As the country grapples to come to terms with the shocking news of the death of the first female combat helicopter pilot in Nigeria, Flying Officer Tolulope Arotile, Tuesday, eulogies have continued to pour in as President Muhammadu Buhari commended her bravery in the field to protect the country from the onslaught of bandits and terrorists.
Governor Yahaya Bello of Niger State said at the age of 23, late Arotile has woven her own story into the Nigerian folklore as a patriot who died in defence of her nation..
The House of Representatives described her as “a heroine whose contribution in the war against terrorism and other criminal elements in the country cannot be wished away easily,” while Nigerian Air Force, NAF, described her career as one of “impactful service” that contributed “significantly to the efforts to rid the North Central states of armed bandits and other criminal elements.
When the Nigerian Air Force, NAF, on October 15, 2019, made history with the decoration of the first female helicopter combat pilot, Flying Officer Tolulope Arotile, with their pilot wings after 55 years, little did they know that eight months after, the celebrated pilot will be killed in such regrettable circumstances.
How she died
Arotile reportedly died Tuesday at the age of 24, when she was inadvertently hit by the reversing vehicle of an excited former Air Force Secondary School classmate while trying to greet her.
Announcing her death in a statement late Tuesday, spokesman of Nigeria, Air Force, Ibikunle Daramola, said Arotile died as a result of head injuries sustained from a road traffic accident at NAF Base in Kaduna State.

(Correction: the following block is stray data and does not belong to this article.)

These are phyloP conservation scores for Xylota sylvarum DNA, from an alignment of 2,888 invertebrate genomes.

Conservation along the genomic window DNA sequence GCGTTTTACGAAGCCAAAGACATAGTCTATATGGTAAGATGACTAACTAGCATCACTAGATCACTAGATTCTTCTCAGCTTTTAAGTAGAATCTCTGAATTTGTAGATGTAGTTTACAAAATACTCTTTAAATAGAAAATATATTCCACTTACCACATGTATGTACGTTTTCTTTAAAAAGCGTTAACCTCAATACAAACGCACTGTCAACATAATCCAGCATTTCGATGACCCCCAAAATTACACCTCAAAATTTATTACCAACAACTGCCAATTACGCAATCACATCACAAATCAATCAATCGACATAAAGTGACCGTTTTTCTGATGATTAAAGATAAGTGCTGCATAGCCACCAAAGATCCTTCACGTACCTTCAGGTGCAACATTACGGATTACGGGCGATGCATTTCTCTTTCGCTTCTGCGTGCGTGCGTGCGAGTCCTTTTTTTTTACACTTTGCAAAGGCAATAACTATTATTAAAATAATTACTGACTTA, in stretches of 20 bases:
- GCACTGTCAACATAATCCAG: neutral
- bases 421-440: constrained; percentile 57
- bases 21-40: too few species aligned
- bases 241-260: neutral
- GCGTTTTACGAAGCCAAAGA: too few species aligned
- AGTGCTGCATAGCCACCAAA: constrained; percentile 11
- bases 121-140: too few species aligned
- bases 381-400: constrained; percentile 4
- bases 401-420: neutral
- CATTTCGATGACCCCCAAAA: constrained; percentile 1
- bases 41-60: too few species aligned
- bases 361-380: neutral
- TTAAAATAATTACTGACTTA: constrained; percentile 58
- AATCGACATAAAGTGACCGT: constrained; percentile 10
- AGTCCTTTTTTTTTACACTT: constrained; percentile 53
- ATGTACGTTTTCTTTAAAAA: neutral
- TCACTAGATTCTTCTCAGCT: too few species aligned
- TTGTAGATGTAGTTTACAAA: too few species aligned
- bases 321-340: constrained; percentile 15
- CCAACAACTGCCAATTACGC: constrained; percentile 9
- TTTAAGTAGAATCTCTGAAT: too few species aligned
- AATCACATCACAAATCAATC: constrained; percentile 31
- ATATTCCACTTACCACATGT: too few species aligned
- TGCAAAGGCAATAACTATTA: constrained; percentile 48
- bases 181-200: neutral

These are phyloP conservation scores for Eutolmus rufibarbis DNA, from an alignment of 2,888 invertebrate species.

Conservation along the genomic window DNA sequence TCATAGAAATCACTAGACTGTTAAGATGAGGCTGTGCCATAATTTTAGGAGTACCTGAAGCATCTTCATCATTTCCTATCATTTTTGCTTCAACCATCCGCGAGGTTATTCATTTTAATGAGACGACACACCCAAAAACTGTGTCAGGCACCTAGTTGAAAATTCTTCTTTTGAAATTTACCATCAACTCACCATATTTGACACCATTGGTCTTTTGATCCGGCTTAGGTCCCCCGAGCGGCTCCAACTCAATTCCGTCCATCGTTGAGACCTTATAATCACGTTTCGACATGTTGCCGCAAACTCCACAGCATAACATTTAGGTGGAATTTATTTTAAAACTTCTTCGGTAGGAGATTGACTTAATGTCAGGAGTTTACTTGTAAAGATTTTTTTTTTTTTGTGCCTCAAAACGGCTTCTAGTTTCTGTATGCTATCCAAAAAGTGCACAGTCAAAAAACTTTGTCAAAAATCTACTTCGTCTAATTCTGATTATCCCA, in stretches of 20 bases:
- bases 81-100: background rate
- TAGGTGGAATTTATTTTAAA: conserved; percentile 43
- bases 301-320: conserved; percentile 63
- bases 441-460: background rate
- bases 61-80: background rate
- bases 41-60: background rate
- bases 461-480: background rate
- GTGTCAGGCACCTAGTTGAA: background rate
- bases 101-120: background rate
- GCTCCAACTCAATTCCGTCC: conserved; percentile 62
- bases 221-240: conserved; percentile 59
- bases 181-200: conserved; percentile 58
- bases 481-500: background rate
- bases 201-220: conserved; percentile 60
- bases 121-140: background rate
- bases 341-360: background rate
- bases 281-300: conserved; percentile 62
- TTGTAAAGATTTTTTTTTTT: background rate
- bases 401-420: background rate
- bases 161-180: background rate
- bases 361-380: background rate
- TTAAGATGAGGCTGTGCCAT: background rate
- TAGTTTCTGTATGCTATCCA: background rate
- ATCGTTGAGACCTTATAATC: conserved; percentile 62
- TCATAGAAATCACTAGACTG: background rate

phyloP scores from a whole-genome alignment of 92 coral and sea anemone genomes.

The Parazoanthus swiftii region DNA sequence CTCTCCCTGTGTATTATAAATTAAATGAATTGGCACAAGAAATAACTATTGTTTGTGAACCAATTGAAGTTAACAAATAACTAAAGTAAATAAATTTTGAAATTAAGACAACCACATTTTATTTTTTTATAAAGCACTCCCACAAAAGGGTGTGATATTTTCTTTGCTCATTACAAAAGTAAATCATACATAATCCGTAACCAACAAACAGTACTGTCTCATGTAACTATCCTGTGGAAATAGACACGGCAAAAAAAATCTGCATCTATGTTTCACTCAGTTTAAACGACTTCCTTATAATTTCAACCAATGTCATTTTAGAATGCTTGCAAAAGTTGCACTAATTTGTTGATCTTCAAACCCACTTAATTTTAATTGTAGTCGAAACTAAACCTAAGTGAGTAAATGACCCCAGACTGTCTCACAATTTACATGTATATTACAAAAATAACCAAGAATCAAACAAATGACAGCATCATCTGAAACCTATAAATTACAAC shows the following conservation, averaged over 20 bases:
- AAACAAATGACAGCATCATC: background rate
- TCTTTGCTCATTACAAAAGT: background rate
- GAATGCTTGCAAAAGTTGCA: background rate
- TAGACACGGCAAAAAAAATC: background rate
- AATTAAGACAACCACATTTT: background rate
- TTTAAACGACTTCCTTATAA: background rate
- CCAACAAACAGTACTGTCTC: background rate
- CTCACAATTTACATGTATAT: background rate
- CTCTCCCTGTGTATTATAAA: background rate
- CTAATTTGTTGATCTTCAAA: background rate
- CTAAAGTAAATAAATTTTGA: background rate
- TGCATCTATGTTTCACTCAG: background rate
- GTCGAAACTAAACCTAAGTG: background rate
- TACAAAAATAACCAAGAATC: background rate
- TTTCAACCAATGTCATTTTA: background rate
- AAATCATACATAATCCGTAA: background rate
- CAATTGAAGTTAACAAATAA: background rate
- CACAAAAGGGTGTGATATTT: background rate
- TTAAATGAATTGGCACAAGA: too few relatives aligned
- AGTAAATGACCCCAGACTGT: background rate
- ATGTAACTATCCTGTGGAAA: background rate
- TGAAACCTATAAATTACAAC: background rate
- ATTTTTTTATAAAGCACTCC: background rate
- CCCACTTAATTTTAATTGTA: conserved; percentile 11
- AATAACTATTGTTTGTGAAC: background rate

Arotile died barely a year after she was winged as a combat helicopter pilot in the Air Force following the completion of her course in South Africa.
Describing Arotile’s career as one of “impactful service” who contributed “significantly to the efforts to rid the North Central states of armed bandits and other criminal elements, Daramola said the combat pilot flew several combat missions under Operation Gama Aiki in Minna, Niger State.
Buhari commiserates with NAF, Arotile’s family
In a statement by Special Adviser on Media and Publicity to President Muhammadu Buhari, yesterday, Femi Adesina, said: “President Buhari commiserates with the Nigerian Air Force, airmen, airwomen and all friends of the deceased, recalling her deft skills in manoeuvring combat helicopters, which he had physically witnessed with pride.
“The President sympathises with government and people of Kogi State on the loss.”
He prayed that the Almighty God will receive the soul of the departed and comfort the family she left behind.
It’s heartbreaking — Aisha Buhari
The First Lady, Dr Aisha Buhari, also described the death of Tolulope Arotile, as heartbreaking.
The First Lady through her verified twitter handle, @aishambuhari, said she received the news with a heavy heart.
Mrs Buhari condoled with the family of the deceased Flying Officer, Nigerian Airforce and the country over the loss.
She was a very intelligent, disciplined — CAS
In his tweet after her death, the Chief of Air Staff @CAS-AMSadique said: “She was a very intelligent, disciplined, confident and courageous young officer who added value wherever she served. As a Squadron Pilot in Operation Gama Aiki in Minna, Niger State, she flew her quota of anti-banditry combat missions to ensure a safer, more secured Nigeria.